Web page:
I am not trying to get peanut butter sandwiches outlawed in school. I have never asked the school to limit what students bring in their lunches- only what they serve in the lunch line. Also, I have never asked for students who bring peanut butter sandwiches to eat in a separate room. My son currently eats in a separate room (with one friend and an assistant) everyday. He ate at a peanut-free table, but had 6 reactions anyway, so his physicians agreed that he cannot be in the room with peanut butter.
05/30/12 @ 22:27
Comment from: Suzanne [Member] Email
My friend sent me a link to Texas food allergy guidelines. Taken one at a time, most of them are sensible. But when there are this many regulations, the easy thing for schools to do is to ban nuts. When they do then the long term health of Type A children who thrive on vegetable protein sources is impacted. I wrote the blog to see if there were schools that had come up with solutions that were fair to all. Ruth and Leigh Ann's schools have done that. I hope that all schools will be creative and try to meet the needs of all children.

Texas has new school food allergy guidelines (published May 21, 2012):

Environmental controls to be considered include:
Identifying high-risk areas in the school and implementing ...strategies to limit exposure to food allergens and implementing general risk reduction strategies throughout the school and at school-sponsored activities. Children at risk for anaphylaxis should not be excluded from the classroom activities based on their food allergies.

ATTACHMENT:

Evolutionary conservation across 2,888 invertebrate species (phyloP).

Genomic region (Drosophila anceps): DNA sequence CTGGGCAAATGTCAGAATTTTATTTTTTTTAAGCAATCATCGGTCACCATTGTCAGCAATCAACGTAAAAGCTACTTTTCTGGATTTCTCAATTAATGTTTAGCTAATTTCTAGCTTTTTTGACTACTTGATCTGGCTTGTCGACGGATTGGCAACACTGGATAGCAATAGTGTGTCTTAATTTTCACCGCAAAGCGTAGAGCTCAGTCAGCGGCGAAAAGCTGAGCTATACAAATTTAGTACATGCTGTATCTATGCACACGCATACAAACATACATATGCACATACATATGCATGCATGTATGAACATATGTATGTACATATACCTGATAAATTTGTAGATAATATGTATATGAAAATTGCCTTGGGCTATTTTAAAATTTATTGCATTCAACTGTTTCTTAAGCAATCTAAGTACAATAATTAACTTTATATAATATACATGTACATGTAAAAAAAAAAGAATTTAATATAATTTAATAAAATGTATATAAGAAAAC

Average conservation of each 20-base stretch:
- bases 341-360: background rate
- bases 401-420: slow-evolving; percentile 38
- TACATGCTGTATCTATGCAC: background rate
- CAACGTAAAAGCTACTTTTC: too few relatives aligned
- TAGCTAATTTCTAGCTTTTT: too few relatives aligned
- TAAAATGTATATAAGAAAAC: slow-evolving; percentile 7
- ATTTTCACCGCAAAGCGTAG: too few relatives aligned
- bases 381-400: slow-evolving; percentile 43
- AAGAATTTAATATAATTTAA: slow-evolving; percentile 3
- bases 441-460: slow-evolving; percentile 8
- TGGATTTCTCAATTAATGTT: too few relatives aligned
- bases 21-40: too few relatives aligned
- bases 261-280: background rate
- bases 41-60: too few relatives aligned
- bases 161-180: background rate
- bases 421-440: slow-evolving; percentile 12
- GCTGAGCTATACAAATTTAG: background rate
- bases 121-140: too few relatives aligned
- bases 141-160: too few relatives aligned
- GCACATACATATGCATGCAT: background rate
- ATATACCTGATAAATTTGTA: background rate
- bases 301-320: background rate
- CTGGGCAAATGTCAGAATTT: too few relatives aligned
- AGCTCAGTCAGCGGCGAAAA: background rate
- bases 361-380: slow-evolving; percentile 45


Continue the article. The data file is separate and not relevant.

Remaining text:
Limiting, reducing, and/or eliminating food from classroom(s) and other learning environments used by children with food allergies at risk for anaphylaxis.

Notifying and educating school staff and parents of the need to limit foods as needed on the campus, in the classroom, or at school sponsored activities.

Developing procedures for the management of parent-provided classroom snacks as allowed by Texas statute, with consideration given to students with food allergies at-risk of anaphylaxis.

Implementing appropriate cleaning protocols in the school, with special attention to identified high-risk

Providing training to the school food service department to reduce the risk of cross-contamination during food preparation and food service, as well as minimizing foods served in the cafeteria that may contain food allergens.

Providing training on food allergy awareness to teachers, staff, and parents.

Posting of visual reminders promoting food allergy awareness.

Educating children about not trading or sharing food, snacks, drinks, or utensils.

Implementing hand washing protocols before and after meals. (Hand washing should be done with soap and water, as hand sanitizers are not sufficient for removing allergens.)

Assign staff trained in the administration of epinephrine as monitors in the food service area, as appropriate.

Provide ready access to epinephrine in an accessible, secure but unlocked area.

Consider risk reduction strategies for the school bus, during extracurricular activities, on field trips, during before-and after school activities, and at sporting events.

Reinforce rules and expectations about bullying, including bullying of students with food allergies.

05/31/12 @ 10:39